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Why Pakistan still hasn’t reopened NATO supply lines

Pakistan still has not come to a deal with the US to reopen supply lines for the Afghan war.

After receiving a last-minute invite to today’s NATO summit in Chicago, Pakistan still has not come to a deal with the US to reopen supply lines for the Afghan war.

“We are close to a solution, but still have some way to go,” says Fawad Chaudhury, the spokesperson for Pakistan’s Prime Minister Yousaf Raza Gilani.

The closed route has been a bone of contention between the US and Pakistan ever since NATO forces attacked two military checkpoints in Salala, along the Pakistan-Afghanistan border, killing 24 Pakistani soldiers and injuring an additional 13. In response to the attack, the Pakistanis shut down the supply routes running through their territory, forcing NATO to use air transport and ground routes through Central Asia instead.

In the run-up to today’s Chicago summit, the Pakistani government has faced countervailing pressures, with NATO and Washington pushing Pakistan to reopen the supply lines, and domestic opposition parties pushing to keep them closed. A gradual democratization of Pakistan’s foreign policy – once the preserve of the military – has added many voices across the political spectrum into the debate over the NATO supply routes.

Parliament wants its say

On April 12 the Pakistani parliament passed a 14-point resolution in response to the Salala checkpoint attacks. The resolution condemns the attacks, and includes demands for an unconditional apology from the US, an immediate cessation of drone attacks, and a stop to all transport of arms and ammunition through Pakistan.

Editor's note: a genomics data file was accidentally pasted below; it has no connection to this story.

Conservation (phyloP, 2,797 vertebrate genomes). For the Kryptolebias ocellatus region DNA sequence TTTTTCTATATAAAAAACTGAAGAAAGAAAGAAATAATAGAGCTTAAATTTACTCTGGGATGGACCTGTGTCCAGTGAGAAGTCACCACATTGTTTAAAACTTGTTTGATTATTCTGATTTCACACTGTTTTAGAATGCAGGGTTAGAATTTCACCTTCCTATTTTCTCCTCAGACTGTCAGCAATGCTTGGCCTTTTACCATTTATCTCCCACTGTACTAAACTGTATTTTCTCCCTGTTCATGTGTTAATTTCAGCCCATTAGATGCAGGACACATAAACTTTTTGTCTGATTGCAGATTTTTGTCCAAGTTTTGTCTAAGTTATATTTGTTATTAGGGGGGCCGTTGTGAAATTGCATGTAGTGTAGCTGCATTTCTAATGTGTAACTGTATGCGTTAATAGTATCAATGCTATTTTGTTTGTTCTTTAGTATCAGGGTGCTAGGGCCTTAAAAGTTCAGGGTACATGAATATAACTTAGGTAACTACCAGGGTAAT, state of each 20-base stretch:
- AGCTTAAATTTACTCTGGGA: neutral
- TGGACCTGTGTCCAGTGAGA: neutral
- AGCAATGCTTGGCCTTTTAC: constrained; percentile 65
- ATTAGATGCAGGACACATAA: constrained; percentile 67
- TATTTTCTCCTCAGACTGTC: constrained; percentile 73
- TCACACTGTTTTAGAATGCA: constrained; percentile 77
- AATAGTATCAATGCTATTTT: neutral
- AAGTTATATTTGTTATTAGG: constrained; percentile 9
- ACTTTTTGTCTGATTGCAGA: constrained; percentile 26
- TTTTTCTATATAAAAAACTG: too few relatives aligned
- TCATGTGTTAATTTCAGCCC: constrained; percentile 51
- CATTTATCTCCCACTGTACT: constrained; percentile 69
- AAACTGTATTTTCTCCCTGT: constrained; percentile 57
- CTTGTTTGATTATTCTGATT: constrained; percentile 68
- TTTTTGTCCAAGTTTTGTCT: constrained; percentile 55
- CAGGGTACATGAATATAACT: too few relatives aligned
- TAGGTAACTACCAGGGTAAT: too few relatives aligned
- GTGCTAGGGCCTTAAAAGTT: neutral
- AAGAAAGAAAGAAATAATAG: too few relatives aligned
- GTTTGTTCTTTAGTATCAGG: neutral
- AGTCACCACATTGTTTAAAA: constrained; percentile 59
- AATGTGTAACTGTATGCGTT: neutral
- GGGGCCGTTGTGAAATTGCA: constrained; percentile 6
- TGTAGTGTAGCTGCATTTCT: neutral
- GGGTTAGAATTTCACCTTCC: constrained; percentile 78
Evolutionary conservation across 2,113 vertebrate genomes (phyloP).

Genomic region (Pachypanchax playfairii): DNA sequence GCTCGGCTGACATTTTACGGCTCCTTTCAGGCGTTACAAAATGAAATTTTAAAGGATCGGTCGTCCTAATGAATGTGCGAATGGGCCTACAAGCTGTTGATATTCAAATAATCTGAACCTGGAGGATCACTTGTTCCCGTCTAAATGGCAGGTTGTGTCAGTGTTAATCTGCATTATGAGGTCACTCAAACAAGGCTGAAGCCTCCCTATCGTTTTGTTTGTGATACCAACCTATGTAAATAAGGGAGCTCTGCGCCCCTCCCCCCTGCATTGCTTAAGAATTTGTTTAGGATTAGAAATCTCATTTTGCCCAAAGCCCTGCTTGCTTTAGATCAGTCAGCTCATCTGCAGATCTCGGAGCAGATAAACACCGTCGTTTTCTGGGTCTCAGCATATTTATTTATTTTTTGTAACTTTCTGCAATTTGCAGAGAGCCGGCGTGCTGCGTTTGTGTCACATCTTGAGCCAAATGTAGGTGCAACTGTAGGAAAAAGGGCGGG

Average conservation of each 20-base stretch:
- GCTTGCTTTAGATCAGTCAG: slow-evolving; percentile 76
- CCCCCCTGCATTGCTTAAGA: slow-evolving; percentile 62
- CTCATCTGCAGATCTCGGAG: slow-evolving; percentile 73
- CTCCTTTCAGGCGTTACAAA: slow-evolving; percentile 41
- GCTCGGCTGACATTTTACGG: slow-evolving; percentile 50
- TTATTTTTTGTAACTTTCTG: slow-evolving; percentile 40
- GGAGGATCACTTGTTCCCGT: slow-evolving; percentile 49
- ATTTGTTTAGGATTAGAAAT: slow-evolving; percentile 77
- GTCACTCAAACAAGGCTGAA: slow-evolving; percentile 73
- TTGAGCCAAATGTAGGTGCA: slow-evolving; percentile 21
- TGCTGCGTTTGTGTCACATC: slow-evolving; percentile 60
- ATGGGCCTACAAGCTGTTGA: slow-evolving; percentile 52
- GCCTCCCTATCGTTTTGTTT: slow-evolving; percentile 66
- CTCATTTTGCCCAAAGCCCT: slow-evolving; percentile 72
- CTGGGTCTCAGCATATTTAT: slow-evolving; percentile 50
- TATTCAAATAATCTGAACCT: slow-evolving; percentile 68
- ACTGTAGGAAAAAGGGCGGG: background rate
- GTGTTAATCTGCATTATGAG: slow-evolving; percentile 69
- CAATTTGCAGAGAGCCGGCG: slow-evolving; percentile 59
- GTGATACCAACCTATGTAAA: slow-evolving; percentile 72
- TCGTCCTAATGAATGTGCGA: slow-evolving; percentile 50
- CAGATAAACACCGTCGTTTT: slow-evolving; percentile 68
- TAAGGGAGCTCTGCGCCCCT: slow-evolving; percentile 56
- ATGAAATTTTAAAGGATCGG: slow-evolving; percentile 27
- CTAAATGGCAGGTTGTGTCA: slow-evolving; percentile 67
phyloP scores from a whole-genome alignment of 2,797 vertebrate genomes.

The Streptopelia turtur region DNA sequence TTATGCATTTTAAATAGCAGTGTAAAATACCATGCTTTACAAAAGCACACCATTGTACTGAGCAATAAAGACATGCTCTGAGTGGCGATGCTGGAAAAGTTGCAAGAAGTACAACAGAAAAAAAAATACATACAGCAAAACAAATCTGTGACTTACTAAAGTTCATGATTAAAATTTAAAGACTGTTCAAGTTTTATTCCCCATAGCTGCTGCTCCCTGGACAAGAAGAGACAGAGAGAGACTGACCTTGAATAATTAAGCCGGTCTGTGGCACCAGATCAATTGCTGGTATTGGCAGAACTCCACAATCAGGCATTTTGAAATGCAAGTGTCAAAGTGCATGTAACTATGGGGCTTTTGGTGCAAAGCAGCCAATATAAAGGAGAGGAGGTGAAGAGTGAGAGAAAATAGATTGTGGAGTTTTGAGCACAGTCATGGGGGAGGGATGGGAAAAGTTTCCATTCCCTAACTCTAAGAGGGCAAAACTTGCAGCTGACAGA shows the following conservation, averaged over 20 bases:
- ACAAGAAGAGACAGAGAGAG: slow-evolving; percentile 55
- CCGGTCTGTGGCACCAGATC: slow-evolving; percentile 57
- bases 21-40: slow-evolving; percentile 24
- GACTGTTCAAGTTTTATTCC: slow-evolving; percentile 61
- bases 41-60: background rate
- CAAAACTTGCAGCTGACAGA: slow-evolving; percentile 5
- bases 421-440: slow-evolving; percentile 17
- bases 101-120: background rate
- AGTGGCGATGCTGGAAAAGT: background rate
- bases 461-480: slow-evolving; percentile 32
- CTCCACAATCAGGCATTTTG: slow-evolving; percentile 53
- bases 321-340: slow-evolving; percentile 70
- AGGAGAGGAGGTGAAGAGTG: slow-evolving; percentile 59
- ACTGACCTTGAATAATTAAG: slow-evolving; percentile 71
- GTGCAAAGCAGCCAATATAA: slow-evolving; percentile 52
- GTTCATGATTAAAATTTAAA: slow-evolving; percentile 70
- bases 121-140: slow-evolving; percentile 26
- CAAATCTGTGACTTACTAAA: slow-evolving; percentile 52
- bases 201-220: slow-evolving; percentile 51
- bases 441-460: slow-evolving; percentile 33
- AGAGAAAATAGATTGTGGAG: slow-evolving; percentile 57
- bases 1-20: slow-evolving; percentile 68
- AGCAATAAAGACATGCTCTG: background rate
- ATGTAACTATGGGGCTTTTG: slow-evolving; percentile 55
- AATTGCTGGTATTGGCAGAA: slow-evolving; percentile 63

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The foreign policy review process was an attempt by the parliament to regain control over the country’s foreign policy, which has historically been set by the country’s military. It was passed after several months debate, and under a broad coalition of parties across the political spectrum.

“We need to make sure that we follow the recommendations of the parliament in our negotiations with the US. I am hopeful that we can come to a mutually satisfying agreement,” says Mr. Chaudhury.

US not budging on apology

The US, however, does not seem to be budging on the question of an apology. “We have expressed our deepest condolences on this event, and are working hard to ensure that this event does not happen again,” says the spokesperson for the US State Department in Islamabad, Mark Stroh. 

The unlikelihood that some of the core demands of the resolution will be met, has given opposition parties — especially those critical of US foreign policy — ammunition against the current negotiations.

“We believe that Pakistan has suffered enormously because of this so-called war against terror. That is why we are calling for an end to the partnership. We do not want to see any NATO supply routes reopened, because we believe that is equal to aiding the US war effort in Afghanistan. We will only reopen them, if it facilitates the withdrawal of foreign troops from our region,” says Shafqat Mehmood, the spokesperson for the Pakistan Tehreek-e-Insaaf (PTI). The party is led by the former cricket star-turned-politician, Imran Khan, who has earned political points on his criticism of US foreign policy.

Raza Rumi, director of the Islamabad-based Jinnah Institute, says public sentiment is a reflection of an irrational and impractical approach to the country’s foreign policy and national interest.